Unidentified Union Soldier

Unidentified Union Soldier

While the Union’s responsibility for the fire was clear enough, Confederate newspapers as well as Northern newspapers critical of the use of black troops denounced the black regiments as the agents of destruction. The majority of Northern papers placed the entire blame on the white soldiers of the 6th Connecticut and 8th Maine. As with most controversial historical incidents, however, the answer is not black or white. There seems little doubt that the two white regiments started the fires, but when it became clear that they were free to join in the torching, some black soldiers, according to witnesses, set fires as well. One Northern reporter who saw the burning city despaired that the war had taken a new and uglier turn from which there was no turning back, “Is this not war, vindictive, unrelenting war?”

The best history of the Union occupations of Jacksonville is Daniel L. Schafer, Thunder on the River: the Civil War in Northeast Florida (University Press of Florida, 2010). All quotations come from pages 159 and 161-162 of Schafer’s book.

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4 thoughts on “Florida and the Civil War (March 1863)

  1. Pingback: The American Civil War 150th Anniversary – March 25-31, 1863 | Clear Sight

  2. Are there any extant records showing Florida Militia Major General Samuel R. Pyles participation in the first evacuation of Jacksonville? He was a planter from Alachua Co. with ties to Duval Co. He died a month later (04/1862) and is buried in the old Newnansville Cemetery. A biography by his namesake nephew published in Maker of America states his uncle died from wounds in the Civil War.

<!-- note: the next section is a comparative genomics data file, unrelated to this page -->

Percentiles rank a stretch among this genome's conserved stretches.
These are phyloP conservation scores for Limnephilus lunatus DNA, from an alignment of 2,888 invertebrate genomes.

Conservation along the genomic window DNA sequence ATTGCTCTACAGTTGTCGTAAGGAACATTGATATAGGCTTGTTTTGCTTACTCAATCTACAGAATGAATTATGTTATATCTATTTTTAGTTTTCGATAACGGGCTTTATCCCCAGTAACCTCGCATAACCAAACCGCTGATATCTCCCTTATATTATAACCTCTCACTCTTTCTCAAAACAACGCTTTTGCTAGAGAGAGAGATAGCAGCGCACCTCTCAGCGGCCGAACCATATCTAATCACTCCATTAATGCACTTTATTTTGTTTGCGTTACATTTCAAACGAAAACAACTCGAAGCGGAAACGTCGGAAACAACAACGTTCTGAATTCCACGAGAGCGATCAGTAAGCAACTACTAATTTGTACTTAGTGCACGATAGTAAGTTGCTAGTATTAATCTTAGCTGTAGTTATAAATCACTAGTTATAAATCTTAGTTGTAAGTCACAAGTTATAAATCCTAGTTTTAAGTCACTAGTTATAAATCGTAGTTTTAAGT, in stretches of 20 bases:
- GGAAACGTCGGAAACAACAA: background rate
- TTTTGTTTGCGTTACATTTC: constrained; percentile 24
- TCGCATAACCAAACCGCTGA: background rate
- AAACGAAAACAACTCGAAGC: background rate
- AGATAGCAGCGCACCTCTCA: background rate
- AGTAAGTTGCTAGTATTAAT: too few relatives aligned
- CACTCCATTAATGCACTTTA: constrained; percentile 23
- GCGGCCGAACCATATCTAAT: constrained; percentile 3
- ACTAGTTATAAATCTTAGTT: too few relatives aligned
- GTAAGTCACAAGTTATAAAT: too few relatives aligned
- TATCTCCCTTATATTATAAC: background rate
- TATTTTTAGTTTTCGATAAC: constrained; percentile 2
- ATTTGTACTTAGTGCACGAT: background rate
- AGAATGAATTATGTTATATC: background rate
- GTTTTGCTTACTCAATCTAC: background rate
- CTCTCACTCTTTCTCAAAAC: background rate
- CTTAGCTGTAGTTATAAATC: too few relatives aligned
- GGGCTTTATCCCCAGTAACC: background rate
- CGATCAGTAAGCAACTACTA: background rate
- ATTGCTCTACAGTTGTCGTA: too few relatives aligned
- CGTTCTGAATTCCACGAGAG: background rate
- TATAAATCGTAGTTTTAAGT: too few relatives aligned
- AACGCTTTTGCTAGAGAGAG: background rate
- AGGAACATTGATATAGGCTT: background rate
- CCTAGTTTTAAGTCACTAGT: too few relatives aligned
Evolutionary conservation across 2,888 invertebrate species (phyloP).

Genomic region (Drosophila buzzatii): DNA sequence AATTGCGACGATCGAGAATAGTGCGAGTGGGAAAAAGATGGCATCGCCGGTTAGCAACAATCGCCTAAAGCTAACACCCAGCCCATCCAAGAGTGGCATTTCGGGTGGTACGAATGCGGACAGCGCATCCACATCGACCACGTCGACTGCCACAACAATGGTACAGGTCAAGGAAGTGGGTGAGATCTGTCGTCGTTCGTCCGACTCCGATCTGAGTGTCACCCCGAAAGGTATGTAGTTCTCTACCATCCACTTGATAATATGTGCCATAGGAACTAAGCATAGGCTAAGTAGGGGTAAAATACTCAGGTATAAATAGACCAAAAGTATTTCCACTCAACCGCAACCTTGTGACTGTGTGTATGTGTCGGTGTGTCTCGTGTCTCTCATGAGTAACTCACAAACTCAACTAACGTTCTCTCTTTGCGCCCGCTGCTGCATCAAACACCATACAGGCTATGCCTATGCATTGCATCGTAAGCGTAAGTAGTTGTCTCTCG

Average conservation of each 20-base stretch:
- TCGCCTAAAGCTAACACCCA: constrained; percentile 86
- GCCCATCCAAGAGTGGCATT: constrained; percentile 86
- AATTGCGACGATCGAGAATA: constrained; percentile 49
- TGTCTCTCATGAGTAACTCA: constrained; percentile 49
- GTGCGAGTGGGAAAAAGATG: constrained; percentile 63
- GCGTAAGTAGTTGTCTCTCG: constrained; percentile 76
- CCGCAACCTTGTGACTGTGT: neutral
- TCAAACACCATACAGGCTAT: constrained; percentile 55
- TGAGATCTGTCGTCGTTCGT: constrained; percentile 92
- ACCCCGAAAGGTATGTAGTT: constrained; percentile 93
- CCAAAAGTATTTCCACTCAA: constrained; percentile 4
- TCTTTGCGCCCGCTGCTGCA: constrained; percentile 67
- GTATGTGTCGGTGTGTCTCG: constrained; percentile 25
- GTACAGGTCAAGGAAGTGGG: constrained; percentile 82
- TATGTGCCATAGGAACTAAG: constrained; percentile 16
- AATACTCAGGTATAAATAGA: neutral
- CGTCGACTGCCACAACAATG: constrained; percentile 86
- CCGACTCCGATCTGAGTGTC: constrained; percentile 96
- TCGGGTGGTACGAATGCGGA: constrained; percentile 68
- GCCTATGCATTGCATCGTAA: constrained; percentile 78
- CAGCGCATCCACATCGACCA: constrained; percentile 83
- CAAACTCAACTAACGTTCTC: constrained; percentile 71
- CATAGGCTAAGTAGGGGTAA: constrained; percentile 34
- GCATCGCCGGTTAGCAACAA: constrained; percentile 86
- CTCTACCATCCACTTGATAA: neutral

3. Additionally MG Pyles’ brother, 2d FL Inf. Regt. Col. Lewis G. Pyles died in 1866 in Archer, FL from injuries received at the 1st Battle of Seven Pines. When the WPA survived the FL cemeteries in the 1940s, the did not find a headstone for LGP. Webber’s 1883 book, …Alachua…Eden of the South, p.68, indicates that he was buried in Newansville too. His wife’s sister (a Remington) in a letter noted that he was buried there too yet no Civil War marker exists. Who should or could look into that?

    • Hello,

      Unfortunately we were unable to locate any evidence of Samuel R. Pyles’ participation in the first evacuation of Jacksonville in our holdings. The National Archives has a more exhaustive military records collection and we encourage you to contact them with this question.

      For more information on the process of obtaining a Civil War marker for Lewis G. Pyles please contact the VA’s National Cemetery Administration. There you will find specific information on the requirements and process for obtaining a veteran’s headstone or marker. A link to their website: http://www.cem.va.gov/hmm/

      Additionally, the State Archives of Florida maintains a list of private historical researchers that might also be able to help you look further into these inquiries. If you are interested, please email Archives@DOS.myflorida.com and we can send you the contact information for researchers in the state.

      We apologize that we could not find more information in our records at the State Archives of Florida, but we hope this information on other possible sources will still be of use to you in your research.